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Mixing Species

Discussion in 'Tortoise FAQs - New and need help?' started by Yvonne G, Apr 28, 2013.

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  1. Yvonne G

    Yvonne G Old Timer TFO Admin 10 Year Member! Platinum Supporter

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    Can I put another type of tortoise in the same habitat with my Russian tortoise?

    Answer:
    Many zoos are still using an inherited system of mixing the large island species. The valid concerns of disease transmission had either already been born out many years ago, and/or the zoo simply does not have space/exhibits to separate them, an often witnessed professional argument between the herp curator seeking to sperate, with the director seeking admissions and zoo use sales - gets won by the director most of the time..

    Sulcata and leopards do have overlapping areas of their natural ranges, not much, but it is biogeographicaly correct. I would still not house them together, as sulcatas seem more often than not, unwilling to share space with leopards.

    Other mixed groups that have been displayed with images here (TFO) are yellowfoots, aldabras, and galops, all based on the size of the animals and again, that professional argument, at Saint Louis Zoo (which has one of the finest reptile vivariums in the US - IMO).

    The reason zoos do it is mostly based on an inherited set-up, coupled with the fact that zoos have a different criteria/needs, they are selling tickets, and have a full time vet, and dedicated staff (good or bad). Many zoos with a stronger curator have leaned towards having only one or the other of the giants, based on popularity with their public, and what the curator can manage in terms of which group can be properly surplused.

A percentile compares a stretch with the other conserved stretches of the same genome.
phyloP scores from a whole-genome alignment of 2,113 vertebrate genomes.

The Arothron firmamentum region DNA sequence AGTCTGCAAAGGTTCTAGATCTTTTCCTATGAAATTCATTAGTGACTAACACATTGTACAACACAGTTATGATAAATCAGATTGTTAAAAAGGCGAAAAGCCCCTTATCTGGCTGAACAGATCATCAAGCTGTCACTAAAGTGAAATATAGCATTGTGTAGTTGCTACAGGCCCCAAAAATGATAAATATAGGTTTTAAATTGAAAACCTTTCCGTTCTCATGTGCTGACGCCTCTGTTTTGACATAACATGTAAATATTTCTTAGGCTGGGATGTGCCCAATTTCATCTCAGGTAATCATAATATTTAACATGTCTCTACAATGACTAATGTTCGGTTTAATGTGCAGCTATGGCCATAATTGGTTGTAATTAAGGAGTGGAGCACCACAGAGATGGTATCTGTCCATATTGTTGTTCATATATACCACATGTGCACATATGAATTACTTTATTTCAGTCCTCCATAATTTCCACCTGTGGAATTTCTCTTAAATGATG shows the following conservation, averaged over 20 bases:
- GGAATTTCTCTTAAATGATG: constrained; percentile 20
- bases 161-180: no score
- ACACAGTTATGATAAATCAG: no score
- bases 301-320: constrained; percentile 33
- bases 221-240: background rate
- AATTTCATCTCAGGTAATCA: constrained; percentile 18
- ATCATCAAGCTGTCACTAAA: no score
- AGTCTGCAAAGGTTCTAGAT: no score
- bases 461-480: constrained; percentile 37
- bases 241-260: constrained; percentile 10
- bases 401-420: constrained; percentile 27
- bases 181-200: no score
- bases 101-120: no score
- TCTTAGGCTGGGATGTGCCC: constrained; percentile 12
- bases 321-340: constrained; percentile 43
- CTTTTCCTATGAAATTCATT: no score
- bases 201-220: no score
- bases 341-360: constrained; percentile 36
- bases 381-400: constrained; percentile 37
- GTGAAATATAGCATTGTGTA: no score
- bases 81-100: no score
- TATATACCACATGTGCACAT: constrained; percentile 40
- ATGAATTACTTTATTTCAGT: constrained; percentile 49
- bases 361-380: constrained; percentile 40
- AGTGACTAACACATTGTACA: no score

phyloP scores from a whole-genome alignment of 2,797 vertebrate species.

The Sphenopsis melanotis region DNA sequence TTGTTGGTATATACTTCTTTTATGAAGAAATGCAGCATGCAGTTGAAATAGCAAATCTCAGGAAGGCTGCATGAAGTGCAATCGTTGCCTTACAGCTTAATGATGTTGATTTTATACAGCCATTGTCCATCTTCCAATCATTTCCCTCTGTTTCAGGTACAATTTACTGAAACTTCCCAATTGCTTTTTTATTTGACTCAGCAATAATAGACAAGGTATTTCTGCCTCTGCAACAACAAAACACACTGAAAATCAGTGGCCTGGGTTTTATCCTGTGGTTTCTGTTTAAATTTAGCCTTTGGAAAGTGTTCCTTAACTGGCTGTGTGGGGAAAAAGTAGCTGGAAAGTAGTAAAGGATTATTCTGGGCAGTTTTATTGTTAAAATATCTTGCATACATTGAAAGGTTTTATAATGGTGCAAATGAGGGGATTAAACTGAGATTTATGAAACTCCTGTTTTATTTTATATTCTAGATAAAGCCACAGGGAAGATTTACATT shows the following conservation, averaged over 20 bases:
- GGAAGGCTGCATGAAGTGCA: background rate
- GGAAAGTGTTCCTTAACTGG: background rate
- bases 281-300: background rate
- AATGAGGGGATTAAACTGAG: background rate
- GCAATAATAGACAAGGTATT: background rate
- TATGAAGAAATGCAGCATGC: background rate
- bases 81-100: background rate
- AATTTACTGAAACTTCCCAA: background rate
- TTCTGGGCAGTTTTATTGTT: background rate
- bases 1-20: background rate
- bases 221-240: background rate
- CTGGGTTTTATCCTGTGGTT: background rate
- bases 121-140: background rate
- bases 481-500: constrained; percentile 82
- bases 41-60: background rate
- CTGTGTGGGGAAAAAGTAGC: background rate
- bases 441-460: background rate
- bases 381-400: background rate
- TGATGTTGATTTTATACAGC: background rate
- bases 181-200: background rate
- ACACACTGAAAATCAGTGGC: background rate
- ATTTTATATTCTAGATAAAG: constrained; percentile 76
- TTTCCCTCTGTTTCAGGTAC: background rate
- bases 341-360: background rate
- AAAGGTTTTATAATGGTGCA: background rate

Mixing the tortoises outside with mammals is a good way to show how animals are in the wild, not species by species as might be thought of as the 'biblical' display pattern. Many of those animals (not by species, but by individual) will be housed separately when off display.

    There are good zoos, great zoos, and those that are minimal. I've been to the Cape May zoo many times, it is a well managed animal population with many dedicated keepers. In there tropical bird house they mix species too, in a multi-hundred square foot enclosure. Not an aquarium or even a 4 x 8 footprint enclosure.

    Size of enclosure is another factor that makes mixed species work, if at all. A redfoot mixed with a Russian at PetCo is a disaster, two biogeographicaly mixed species like a leopard and a sulcata in an exhibit large enough for mixed hoof stock is OK. These are apples and oranges types of comparisons.

    Mixing species has two fates, it will work or it won't. So what you have to consider, is this - are your husbandry practices good enough, and your resources (vets, physical space, etc.) sufficient - to play with it? Then ask yourself even if you meet the first criteria, what benefit are you getting, are the tortoises getting from being mixed? Most all tortoises are single animals with occasional encounters in the wild with other tortoises. They are not mob, herd, or flocking animals with very few exceptions.

    The tortoise does not NEED to be with others. So what do you get, the fewer enclosures to upkeep - mix the wrong species/individuals together and they will die, and then you have no upkeep!

    The sole animal disaster, as it was phrased, is the result of disease, poor husbandry, or the individual animal not being a "doer". Two of those three potentials is why you should always use a long quarantine, and not mix.

    Will
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